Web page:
This past Saturday, Darryl Worley held his 15th Annual Tennessee River Run on the banks of that body of water, in his hometown of Savannah. The weather – Sunny and highs in the mid 70s – couldn’t have been any better than if the hitmaker had made a deal with Mother Nature himself. However, the artist behind such hits as “Awful Beautiful Life” and “I Just Came Back From A War” admits that it’s not entirely that simple. Last year, the Run – held the same corresponding weekend in October – felt like something akin to a ‘Winter Wonderland,’ with highs hovering around 50, and a cold rain falling throughout the day.
“Oh, my gosh. This is a gift, I’m telling you,” Worley told Sounds Like Nashville before taking to the stage. “My dad couldn’t make it today to do the prayer, so I filled in for him, and I certainly thanked Him for this weather, because a year ago, we weren’t in such good shape. By now at this point last year, a lot of people were starting to give up, but it’s a lot different this year, for sure. It’s pretty out there today.”
In a decade and a half of making the Run a special event in the lives of Tennesseans, what stands out in Worley’s mind about the performances over the years? “I remember bringing Charlie Daniels down for it. I think we might have had fifteen or twenty thousand that night. Having Ronnie Milsap in was amazing. That was the very first time that I ever gave up the closing spot. Since then, I’ve always put another artist in that spot because it just felt right. I got to go out with my friends, and just enjoy the show. That became part of the tradition of what we do.” This year, Worley gave that honor of closing the show to Randy Houser, who entertained the Hardin County crowd along with Kellie Pickler and Chuck Wicks. “Tonight, Randy will hang out and close the show, and I’ll get to watch.”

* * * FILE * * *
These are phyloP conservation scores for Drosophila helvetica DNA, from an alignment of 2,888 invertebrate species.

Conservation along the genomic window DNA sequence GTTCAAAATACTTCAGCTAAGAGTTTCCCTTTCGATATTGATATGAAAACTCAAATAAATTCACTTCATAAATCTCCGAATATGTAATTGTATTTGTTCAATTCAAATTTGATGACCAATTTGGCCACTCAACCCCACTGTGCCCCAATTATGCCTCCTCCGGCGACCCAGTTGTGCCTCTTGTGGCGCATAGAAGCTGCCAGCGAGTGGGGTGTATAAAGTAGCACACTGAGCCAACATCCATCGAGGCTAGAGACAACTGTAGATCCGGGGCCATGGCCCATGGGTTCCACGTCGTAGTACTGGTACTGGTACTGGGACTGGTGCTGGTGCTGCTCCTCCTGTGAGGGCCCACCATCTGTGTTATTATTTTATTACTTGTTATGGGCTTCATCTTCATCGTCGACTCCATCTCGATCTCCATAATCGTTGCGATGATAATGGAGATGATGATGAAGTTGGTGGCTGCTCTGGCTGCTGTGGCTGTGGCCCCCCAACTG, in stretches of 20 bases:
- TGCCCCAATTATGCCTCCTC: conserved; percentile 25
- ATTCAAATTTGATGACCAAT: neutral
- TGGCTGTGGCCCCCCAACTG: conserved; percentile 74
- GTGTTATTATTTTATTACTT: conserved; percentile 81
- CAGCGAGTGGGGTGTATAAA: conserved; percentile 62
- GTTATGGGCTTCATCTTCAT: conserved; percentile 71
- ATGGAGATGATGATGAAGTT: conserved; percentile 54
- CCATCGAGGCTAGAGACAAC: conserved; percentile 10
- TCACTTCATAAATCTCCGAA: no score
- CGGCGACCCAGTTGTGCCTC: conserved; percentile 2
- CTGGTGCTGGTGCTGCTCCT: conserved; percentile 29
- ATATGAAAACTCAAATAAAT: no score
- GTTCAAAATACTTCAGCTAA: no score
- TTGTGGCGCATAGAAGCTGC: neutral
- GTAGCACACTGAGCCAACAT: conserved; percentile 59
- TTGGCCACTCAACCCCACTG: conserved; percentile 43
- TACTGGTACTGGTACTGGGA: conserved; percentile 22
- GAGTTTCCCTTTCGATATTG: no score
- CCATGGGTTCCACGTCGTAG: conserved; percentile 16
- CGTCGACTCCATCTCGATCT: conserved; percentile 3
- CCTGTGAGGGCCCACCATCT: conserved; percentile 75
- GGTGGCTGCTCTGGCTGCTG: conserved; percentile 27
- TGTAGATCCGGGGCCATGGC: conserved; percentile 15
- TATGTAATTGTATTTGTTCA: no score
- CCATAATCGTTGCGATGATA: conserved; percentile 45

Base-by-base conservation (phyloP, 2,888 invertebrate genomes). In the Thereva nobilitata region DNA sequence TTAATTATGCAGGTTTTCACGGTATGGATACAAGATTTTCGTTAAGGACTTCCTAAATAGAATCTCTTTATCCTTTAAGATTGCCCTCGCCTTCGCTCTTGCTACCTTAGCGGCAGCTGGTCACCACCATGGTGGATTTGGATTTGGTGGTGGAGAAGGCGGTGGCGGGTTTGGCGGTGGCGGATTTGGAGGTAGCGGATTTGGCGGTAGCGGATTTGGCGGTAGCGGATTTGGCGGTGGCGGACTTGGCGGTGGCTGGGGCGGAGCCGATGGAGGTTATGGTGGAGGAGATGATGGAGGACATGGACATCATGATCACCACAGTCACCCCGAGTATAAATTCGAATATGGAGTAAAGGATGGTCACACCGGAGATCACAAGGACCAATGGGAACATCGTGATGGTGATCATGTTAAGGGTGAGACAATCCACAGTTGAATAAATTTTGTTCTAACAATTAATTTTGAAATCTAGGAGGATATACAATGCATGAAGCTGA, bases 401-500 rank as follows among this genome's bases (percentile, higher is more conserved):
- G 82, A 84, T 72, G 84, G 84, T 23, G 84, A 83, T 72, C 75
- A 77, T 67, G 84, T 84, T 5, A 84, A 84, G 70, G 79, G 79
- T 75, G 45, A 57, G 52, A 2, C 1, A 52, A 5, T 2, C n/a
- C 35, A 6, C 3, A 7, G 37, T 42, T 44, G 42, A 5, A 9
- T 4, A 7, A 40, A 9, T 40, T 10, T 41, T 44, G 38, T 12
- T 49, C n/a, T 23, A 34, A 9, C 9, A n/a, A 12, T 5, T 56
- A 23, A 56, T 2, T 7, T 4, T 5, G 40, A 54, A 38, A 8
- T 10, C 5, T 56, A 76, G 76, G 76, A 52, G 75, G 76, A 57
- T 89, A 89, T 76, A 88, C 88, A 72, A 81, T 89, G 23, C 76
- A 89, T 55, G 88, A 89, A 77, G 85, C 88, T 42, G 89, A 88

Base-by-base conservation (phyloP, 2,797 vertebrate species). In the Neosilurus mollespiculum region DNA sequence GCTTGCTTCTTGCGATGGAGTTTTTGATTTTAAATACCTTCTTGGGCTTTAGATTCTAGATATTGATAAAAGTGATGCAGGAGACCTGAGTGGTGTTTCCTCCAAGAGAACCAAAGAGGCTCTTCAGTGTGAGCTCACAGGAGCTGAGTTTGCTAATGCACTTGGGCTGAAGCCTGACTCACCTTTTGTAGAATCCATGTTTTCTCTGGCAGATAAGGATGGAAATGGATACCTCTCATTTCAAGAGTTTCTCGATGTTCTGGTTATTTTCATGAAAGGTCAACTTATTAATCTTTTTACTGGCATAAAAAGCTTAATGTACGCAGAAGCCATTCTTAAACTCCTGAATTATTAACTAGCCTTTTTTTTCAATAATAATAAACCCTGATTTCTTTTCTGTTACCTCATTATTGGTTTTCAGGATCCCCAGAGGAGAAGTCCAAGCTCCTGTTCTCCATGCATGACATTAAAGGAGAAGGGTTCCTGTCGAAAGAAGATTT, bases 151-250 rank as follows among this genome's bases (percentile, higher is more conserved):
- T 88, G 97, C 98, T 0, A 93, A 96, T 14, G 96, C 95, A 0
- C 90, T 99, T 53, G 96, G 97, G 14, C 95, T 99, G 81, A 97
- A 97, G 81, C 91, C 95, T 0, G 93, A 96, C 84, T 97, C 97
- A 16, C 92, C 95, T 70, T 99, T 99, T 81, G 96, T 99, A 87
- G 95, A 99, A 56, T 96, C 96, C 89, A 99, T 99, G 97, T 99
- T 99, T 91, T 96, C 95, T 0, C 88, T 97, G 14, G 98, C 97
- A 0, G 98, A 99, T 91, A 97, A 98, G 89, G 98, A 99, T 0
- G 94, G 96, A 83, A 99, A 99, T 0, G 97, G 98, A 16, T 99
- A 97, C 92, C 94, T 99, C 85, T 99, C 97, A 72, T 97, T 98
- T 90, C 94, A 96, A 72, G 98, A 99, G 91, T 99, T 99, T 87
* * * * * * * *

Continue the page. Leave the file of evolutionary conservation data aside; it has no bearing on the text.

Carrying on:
Since its inception, the Tennessee River Run has benefitted many causes through the Darryl Worley Foundation, with perhaps the biggest being the construction and opening of the Darryl Worley Cancer Center in Savannah. The hometown boy takes a lot of pride in what he has been able to do, though he is quick to say that no man is an island. “Without a shadow of a doubt, this Foundation is full of people who have very giving hearts. Everybody has really seemed to open up their pocket books this year. We raised fifty thousand dollars last night at the Songwriters’ event, and all of the events have done well. I think this will be our biggest fund-raising year in fifteen years, so hopefully, it will continue to grow. If it was going to taper off, I think it would have already done it. I think we’re on a whirlwind track to keep going straight up. My prayer has always been that when I’m long gone, somebody will still be doing this for this town and community, and thankfully, the Foundation now reaches out a whole lot further than that now.”
And, making the year even better is the generosity of the artists who play the Run, who took significant pay cuts in their normal nightly fee to come to Savannah. “It doesn’t get much better than this. Chuck gave us an incredible deal to come out. We didn’t know for sure if we were going to be able to get Kellie, but midway through it all, she confirmed, and I called Houser up and explained to him what this was all about, and he cut us a big discount. We got everyone for a pretty reasonable amount of money, and I don’t have to try to match Randy’s singing. I’m happy to go on before him,” he said with a laugh.